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    Home / Science projects / Balloon Rocket Car + Video
    • Balloon Rocket Car + Video

      Balloon Rocket Car + Video

      Balloon Rocket Car

      click to watch videoA rocket is simply a chamber filled with pressurized gas. A small opening called a nozzle allows the air to escape, causing thrust that propels the rocket. You can demonstrate this when you blow up a balloon and let it go without tying it off. The balloon will fly through the air as all the air inside escapes.


      >> Watch our video to see a balloon rocket in action!

      Sir Isaac Newton laid the foundation for the modern science of rocketry near the end of the 17th century. Newton's Laws of Motion are essential to rocket flight. Here are two of them:

      1.  'Objects at rest will stay at rest and objects in motion will stay in motion in a straight line unless acted upon by an unbalanced force.' In other words, the forces pushing a rocket up must be stronger than the force of gravity pulling it down.
      2. 'For every action there is always an opposite and equal reaction.' When an action takes place, like gases escaping from the rocket, a reaction follows - the rocket rises in the air.

      The principles of rocketry apply to more than flying rockets - with this project you can make a 'rocket car' that is powered by pressurized gas (air in a balloon!). Adult supervision recommended.

      What You Need:

      • 16-20 oz. plastic water bottle
      • Drinking straws
      • Wooden shish-kabob skewers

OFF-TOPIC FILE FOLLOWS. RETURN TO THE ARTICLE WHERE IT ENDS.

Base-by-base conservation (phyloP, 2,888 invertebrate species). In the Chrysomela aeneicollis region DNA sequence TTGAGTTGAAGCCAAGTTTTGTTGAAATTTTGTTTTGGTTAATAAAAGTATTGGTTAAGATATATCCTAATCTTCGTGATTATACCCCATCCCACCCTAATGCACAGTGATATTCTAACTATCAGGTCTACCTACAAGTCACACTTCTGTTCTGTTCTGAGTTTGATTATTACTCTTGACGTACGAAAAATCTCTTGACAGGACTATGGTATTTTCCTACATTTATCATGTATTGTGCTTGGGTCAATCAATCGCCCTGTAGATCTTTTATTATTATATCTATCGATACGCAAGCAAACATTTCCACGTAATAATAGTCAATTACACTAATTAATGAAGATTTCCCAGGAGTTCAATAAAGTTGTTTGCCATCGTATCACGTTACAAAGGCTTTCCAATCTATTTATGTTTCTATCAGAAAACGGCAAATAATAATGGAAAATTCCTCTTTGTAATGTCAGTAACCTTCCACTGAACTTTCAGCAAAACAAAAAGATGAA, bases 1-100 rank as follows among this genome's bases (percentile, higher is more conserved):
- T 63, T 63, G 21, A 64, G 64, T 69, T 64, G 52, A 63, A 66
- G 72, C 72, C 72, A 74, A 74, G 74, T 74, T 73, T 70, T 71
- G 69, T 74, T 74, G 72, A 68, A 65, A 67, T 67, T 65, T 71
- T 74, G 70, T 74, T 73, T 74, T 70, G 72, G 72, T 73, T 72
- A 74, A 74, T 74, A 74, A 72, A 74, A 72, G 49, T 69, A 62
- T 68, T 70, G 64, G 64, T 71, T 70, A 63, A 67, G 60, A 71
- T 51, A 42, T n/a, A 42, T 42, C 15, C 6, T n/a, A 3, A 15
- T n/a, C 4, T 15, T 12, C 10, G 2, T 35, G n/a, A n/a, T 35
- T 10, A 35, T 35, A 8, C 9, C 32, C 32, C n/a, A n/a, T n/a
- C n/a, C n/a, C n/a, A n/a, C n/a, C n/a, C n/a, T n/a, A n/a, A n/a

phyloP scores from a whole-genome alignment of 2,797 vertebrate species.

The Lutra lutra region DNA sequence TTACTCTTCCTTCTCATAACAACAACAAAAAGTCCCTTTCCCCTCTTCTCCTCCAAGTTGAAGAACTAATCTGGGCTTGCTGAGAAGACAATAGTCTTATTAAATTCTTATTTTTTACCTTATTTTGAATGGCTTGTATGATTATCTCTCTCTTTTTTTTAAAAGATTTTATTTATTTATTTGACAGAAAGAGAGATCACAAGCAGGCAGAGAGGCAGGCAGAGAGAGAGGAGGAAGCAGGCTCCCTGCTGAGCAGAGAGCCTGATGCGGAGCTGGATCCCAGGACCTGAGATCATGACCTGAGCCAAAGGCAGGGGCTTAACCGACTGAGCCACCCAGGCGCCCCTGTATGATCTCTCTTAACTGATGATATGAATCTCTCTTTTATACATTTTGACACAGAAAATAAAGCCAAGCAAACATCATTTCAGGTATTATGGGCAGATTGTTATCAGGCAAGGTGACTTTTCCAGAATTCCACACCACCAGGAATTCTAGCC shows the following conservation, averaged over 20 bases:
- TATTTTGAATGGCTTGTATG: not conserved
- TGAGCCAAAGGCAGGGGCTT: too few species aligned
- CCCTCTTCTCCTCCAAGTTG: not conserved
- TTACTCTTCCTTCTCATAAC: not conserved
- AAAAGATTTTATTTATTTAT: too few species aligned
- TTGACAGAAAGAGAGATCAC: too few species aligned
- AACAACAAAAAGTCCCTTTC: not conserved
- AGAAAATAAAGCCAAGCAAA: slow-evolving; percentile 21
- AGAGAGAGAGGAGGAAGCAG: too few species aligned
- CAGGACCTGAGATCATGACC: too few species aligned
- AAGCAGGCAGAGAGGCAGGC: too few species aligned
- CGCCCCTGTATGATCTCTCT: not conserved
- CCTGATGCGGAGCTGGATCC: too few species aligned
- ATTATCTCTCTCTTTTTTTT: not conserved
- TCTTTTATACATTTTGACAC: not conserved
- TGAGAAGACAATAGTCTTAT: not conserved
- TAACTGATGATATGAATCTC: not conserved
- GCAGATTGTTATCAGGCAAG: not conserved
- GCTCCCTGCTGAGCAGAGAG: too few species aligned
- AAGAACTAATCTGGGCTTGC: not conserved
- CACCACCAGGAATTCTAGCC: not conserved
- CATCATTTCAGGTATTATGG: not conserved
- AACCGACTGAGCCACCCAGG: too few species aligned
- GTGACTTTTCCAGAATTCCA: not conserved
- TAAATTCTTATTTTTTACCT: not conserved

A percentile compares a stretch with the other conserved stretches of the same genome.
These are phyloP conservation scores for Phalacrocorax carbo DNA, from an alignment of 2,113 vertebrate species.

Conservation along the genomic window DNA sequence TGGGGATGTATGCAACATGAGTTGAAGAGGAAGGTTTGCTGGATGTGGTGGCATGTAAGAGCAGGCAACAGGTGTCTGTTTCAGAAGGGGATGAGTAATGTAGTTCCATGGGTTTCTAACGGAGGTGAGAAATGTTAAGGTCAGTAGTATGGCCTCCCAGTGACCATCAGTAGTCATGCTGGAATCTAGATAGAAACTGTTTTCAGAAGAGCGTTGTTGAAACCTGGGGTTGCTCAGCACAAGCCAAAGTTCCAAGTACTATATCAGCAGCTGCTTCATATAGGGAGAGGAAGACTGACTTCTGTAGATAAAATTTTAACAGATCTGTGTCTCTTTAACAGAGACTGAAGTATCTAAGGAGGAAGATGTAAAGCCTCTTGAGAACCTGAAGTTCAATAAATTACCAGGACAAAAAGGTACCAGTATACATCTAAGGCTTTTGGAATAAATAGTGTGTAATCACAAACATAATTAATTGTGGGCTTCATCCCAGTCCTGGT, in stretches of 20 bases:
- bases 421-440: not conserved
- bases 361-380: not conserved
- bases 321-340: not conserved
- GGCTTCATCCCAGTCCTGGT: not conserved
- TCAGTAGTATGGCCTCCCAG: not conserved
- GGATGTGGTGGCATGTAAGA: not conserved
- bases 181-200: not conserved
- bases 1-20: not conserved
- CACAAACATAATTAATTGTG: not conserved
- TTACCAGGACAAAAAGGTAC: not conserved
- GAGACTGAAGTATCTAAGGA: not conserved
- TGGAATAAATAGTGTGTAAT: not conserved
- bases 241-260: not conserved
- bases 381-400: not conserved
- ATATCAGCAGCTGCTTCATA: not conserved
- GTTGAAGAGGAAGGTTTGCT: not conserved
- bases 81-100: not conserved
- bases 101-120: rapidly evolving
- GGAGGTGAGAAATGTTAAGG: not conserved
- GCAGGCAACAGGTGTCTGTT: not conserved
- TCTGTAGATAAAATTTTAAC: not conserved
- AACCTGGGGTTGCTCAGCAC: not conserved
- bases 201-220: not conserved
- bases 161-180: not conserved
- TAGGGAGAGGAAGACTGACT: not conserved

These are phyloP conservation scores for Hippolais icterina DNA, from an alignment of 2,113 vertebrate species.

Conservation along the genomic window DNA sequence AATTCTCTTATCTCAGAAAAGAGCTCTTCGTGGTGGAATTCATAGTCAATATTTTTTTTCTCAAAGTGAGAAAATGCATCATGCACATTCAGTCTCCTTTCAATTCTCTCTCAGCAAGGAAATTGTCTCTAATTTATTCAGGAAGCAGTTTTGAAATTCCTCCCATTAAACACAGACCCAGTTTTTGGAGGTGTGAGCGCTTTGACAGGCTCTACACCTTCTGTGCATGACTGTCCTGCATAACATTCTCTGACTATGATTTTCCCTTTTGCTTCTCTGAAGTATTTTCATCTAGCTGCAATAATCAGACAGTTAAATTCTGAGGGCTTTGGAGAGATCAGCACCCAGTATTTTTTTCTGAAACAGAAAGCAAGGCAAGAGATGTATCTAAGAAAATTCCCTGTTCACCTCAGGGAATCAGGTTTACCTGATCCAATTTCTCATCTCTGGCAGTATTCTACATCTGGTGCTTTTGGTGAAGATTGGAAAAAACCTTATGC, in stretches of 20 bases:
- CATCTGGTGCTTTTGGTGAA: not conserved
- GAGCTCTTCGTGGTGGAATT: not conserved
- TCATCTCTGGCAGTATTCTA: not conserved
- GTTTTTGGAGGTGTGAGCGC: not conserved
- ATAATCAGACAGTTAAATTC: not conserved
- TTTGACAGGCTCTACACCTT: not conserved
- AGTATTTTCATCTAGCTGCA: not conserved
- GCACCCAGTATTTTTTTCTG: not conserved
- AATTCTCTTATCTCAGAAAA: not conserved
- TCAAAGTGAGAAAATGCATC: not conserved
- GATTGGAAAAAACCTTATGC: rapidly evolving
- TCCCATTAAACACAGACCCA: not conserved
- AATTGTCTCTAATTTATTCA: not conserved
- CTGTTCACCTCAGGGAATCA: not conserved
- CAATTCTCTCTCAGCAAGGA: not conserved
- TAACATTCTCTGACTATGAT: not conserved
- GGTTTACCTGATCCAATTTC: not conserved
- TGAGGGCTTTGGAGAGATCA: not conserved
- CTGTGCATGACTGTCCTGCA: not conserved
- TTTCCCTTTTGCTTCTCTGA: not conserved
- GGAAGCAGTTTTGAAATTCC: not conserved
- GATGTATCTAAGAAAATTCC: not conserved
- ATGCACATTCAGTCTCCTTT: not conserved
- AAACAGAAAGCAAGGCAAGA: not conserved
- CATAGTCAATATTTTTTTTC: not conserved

• 4 plastic bottle caps
      • Balloon
      • Duct tape or masking tape
      • Nail, hammer, knife, scissors

      What You Do:

      The water bottle forms the chassis, or body, of your balloon car. You can start by mounting the wheels on this body.

      • Stretch out a large balloon by blowing it up and then letting the air out of it a few times. Next, make a nozzle. The size of the nozzle is very important. If it is too small, the air can't escape with enough force to propel the car forward. If it is too big, the air will escape too fast and the car won't go very far. Create the nozzle by taping four drinking straws together. Insert the straws into the mouth of the balloon and seal the opening by wrapping a strip of duct tape around it several times.
      • To mount the balloon/nozzle on the car, use a knife to cut two perpendicular slits (to make an X) in the top of the car about 4' back from the mouth of the bottle, as shown in the illustration. Thread the nozzle through this opening and out through the mouth of the bottle. Leave about an inch of the nozzle sticking out of the mouth.